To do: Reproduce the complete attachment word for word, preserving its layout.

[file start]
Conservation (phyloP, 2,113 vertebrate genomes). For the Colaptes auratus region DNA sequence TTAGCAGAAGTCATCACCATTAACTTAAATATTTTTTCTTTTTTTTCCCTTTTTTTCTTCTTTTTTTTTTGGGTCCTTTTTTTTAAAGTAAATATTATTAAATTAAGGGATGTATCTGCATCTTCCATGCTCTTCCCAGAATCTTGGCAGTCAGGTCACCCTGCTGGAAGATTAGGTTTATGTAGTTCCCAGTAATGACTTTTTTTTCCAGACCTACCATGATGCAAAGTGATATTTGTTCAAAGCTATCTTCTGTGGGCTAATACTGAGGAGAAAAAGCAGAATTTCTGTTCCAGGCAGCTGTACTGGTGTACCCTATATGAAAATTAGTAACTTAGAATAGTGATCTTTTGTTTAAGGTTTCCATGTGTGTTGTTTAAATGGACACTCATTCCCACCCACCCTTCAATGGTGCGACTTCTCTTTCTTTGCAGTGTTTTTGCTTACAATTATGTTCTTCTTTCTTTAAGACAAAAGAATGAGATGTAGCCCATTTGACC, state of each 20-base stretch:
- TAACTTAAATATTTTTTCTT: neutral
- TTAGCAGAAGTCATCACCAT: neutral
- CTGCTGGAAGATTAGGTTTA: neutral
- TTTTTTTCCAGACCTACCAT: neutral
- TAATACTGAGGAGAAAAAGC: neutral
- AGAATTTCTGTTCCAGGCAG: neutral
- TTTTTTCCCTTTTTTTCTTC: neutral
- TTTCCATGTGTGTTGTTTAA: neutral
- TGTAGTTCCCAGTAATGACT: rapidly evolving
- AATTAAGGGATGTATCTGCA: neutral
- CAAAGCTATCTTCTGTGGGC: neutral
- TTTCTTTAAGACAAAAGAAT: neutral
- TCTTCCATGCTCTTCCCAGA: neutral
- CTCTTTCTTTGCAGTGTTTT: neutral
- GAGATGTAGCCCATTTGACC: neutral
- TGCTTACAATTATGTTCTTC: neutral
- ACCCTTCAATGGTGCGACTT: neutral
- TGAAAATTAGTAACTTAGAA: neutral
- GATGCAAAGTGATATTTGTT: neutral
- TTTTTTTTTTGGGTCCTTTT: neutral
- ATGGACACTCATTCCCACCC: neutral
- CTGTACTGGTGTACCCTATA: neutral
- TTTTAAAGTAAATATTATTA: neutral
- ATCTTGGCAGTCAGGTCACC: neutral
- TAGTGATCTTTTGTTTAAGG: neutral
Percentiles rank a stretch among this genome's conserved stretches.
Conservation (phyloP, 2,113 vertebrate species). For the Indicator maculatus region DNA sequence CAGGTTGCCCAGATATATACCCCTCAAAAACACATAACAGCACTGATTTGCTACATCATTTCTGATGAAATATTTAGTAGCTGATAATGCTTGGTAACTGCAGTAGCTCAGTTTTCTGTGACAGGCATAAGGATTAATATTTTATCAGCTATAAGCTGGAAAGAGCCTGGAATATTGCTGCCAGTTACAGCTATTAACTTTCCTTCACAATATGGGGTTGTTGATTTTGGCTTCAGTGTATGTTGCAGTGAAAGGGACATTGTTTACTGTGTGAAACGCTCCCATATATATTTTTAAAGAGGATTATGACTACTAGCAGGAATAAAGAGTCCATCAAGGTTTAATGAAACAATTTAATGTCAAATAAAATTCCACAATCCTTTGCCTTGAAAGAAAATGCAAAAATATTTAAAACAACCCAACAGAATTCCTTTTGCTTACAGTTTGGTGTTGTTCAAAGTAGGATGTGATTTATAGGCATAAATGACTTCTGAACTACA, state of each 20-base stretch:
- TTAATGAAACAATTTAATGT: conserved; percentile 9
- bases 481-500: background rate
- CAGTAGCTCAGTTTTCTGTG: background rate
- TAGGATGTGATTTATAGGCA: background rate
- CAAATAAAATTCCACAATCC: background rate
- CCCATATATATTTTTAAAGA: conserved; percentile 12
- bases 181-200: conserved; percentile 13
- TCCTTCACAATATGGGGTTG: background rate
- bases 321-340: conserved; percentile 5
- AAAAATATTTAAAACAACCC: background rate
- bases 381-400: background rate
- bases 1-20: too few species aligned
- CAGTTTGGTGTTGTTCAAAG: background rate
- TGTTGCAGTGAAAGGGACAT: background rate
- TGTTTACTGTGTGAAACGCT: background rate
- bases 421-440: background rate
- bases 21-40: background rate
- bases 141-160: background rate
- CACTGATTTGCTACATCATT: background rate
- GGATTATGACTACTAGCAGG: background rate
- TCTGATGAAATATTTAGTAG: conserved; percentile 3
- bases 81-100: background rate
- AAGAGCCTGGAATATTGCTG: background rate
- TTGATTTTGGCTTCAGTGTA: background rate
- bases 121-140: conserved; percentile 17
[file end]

Conservation (phyloP, 2,113 vertebrate genomes). For the Colaptes auratus region DNA sequence TTAGCAGAAGTCATCACCATTAACTTAAATATTTTTTCTTTTTTTTCCCTTTTTTTCTTCTTTTTTTTTTGGGTCCTTTTTTTTAAAGTAAATATTATTAAATTAAGGGATGTATCTGCATCTTCCATGCTCTTCCCAGAATCTTGGCAGTCAGGTCACCCTGCTGGAAGATTAGGTTTATGTAGTTCCCAGTAATGACTTTTTTTTCCAGACCTACCATGATGCAAAGTGATATTTGTTCAAAGCTATCTTCTGTGGGCTAATACTGAGGAGAAAAAGCAGAATTTCTGTTCCAGGCAGCTGTACTGGTGTACCCTATATGAAAATTAGTAACTTAGAATAGTGATCTTTTGTTTAAGGTTTCCATGTGTGTTGTTTAAATGGACACTCATTCCCACCCACCCTTCAATGGTGCGACTTCTCTTTCTTTGCAGTGTTTTTGCTTACAATTATGTTCTTCTTTCTTTAAGACAAAAGAATGAGATGTAGCCCATTTGACC, state of each 20-base stretch:
- TAACTTAAATATTTTTTCTT: neutral
- TTAGCAGAAGTCATCACCAT: neutral
- CTGCTGGAAGATTAGGTTTA: neutral
- TTTTTTTCCAGACCTACCAT: neutral
- TAATACTGAGGAGAAAAAGC: neutral
- AGAATTTCTGTTCCAGGCAG: neutral
- TTTTTTCCCTTTTTTTCTTC: neutral
- TTTCCATGTGTGTTGTTTAA: neutral
- TGTAGTTCCCAGTAATGACT: rapidly evolving
- AATTAAGGGATGTATCTGCA: neutral
- CAAAGCTATCTTCTGTGGGC: neutral
- TTTCTTTAAGACAAAAGAAT: neutral
- TCTTCCATGCTCTTCCCAGA: neutral
- CTCTTTCTTTGCAGTGTTTT: neutral
- GAGATGTAGCCCATTTGACC: neutral
- TGCTTACAATTATGTTCTTC: neutral
- ACCCTTCAATGGTGCGACTT: neutral
- TGAAAATTAGTAACTTAGAA: neutral
- GATGCAAAGTGATATTTGTT: neutral
- TTTTTTTTTTGGGTCCTTTT: neutral
- ATGGACACTCATTCCCACCC: neutral
- CTGTACTGGTGTACCCTATA: neutral
- TTTTAAAGTAAATATTATTA: neutral
- ATCTTGGCAGTCAGGTCACC: neutral
- TAGTGATCTTTTGTTTAAGG: neutral
Percentiles rank a stretch among this genome's conserved stretches.
Conservation (phyloP, 2,113 vertebrate species). For the Indicator maculatus region DNA sequence CAGGTTGCCCAGATATATACCCCTCAAAAACACATAACAGCACTGATTTGCTACATCATTTCTGATGAAATATTTAGTAGCTGATAATGCTTGGTAACTGCAGTAGCTCAGTTTTCTGTGACAGGCATAAGGATTAATATTTTATCAGCTATAAGCTGGAAAGAGCCTGGAATATTGCTGCCAGTTACAGCTATTAACTTTCCTTCACAATATGGGGTTGTTGATTTTGGCTTCAGTGTATGTTGCAGTGAAAGGGACATTGTTTACTGTGTGAAACGCTCCCATATATATTTTTAAAGAGGATTATGACTACTAGCAGGAATAAAGAGTCCATCAAGGTTTAATGAAACAATTTAATGTCAAATAAAATTCCACAATCCTTTGCCTTGAAAGAAAATGCAAAAATATTTAAAACAACCCAACAGAATTCCTTTTGCTTACAGTTTGGTGTTGTTCAAAGTAGGATGTGATTTATAGGCATAAATGACTTCTGAACTACA, state of each 20-base stretch:
- TTAATGAAACAATTTAATGT: conserved; percentile 9
- bases 481-500: background rate
- CAGTAGCTCAGTTTTCTGTG: background rate
- TAGGATGTGATTTATAGGCA: background rate
- CAAATAAAATTCCACAATCC: background rate
- CCCATATATATTTTTAAAGA: conserved; percentile 12
- bases 181-200: conserved; percentile 13
- TCCTTCACAATATGGGGTTG: background rate
- bases 321-340: conserved; percentile 5
- AAAAATATTTAAAACAACCC: background rate
- bases 381-400: background rate
- bases 1-20: too few species aligned
- CAGTTTGGTGTTGTTCAAAG: background rate
- TGTTGCAGTGAAAGGGACAT: background rate
- TGTTTACTGTGTGAAACGCT: background rate
- bases 421-440: background rate
- bases 21-40: background rate
- bases 141-160: background rate
- CACTGATTTGCTACATCATT: background rate
- GGATTATGACTACTAGCAGG: background rate
- TCTGATGAAATATTTAGTAG: conserved; percentile 3
- bases 81-100: background rate
- AAGAGCCTGGAATATTGCTG: background rate
- TTGATTTTGGCTTCAGTGTA: background rate
- bases 121-140: conserved; percentile 17